A Trump supporter has been sentenced to seven months in prison after he was convicted of election interference over social media posts.
Douglass Mackey was accused of a “scheme to deprive individuals of their constitutional right to vote,” after a Twitter account he ran under the handle “Ricky Vaughn” posted memes in the lead-up to the 2016 presidential election. One image showed a black woman standing in front of an “African Americans for Hillary” sign and said “Avoid the Line. Vote from Home,” “Text ‘Hillary’ to 59925.”
The Justice Department said around 4,900 unique telephone numbers texted the hotline although it was unclear how many were participating in the joke rather than trying to cast their ballots.
Former Twitter CEO Jack Dorsey suspended Mackey from the platform.
Earlier this week, U.S. District Judge Ann M. Donnelly, an Obama appointee, sentenced Mackey, claiming that his actions were “nothing short of an assault on our democracy” and amounted to attempts “injure, oppress, threaten, or intimidate” people from exercising their right to vote according to Courthouse News Service.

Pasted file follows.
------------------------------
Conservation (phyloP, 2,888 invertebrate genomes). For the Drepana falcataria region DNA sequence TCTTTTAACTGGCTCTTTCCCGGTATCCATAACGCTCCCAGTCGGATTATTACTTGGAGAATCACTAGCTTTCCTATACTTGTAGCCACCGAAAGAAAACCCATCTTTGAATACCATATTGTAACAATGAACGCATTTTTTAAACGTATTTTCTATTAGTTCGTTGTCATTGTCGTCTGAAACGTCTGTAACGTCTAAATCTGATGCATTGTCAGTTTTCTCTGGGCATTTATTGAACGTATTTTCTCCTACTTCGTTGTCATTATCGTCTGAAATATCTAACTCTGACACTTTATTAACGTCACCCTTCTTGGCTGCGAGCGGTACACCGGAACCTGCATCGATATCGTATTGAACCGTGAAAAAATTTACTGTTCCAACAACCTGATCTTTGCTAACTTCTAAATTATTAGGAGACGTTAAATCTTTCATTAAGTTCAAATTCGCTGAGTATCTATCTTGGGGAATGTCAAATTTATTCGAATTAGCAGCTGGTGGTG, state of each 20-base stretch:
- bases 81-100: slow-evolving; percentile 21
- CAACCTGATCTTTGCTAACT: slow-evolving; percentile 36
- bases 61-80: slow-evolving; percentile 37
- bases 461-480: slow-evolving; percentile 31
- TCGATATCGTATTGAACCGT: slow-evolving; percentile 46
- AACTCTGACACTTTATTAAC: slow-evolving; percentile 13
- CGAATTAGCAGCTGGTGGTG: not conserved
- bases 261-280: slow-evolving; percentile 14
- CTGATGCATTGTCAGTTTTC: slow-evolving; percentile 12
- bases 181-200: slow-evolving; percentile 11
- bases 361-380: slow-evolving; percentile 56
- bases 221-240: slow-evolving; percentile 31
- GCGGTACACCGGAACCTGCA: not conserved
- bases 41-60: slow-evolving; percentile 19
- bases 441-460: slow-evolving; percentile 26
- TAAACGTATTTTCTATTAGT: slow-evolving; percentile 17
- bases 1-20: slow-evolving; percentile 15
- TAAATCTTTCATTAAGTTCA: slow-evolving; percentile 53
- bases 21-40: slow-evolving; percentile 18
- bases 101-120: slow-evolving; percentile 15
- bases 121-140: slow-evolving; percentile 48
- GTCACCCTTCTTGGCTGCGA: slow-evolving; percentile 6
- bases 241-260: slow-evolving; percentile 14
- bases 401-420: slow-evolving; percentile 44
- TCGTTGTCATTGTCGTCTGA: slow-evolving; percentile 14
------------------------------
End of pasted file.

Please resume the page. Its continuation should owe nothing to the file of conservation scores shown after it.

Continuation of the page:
“Voting is the right that secures all other rights we hold dear,” Department of Justice Attorney Erik David Paulsen said. “They were committing fraud, one that was aimed at one of our most sacred rights in our democracy.”
Prosecutors also took aim at Mackey for derogatory posts he had made toward black people and women, but Donnely said her sentence did not have to do with his political beliefs. “You are not being sentenced for your political beliefs or for expressing those beliefs,” she said.
James Lawrence, an attorney for Mackey, previously said in an interview with The Daily Wire that his memes were satirical and were therefore not relevant to the law he purportedly violated. Mackey faced as many as 10 years in prison.
Some have contended that Mackey’s right to free speech had been violated in a politically motivated case by the Biden administration. “It’s a three-fer: the prosecutorial creation of a crime Congress has not prescribed, the trivialization of civil-rights law, and the intrusion of government as a monitor of political speech,” former federal prosecutor Andy McCarthy wrote in an opinion piece for National Review.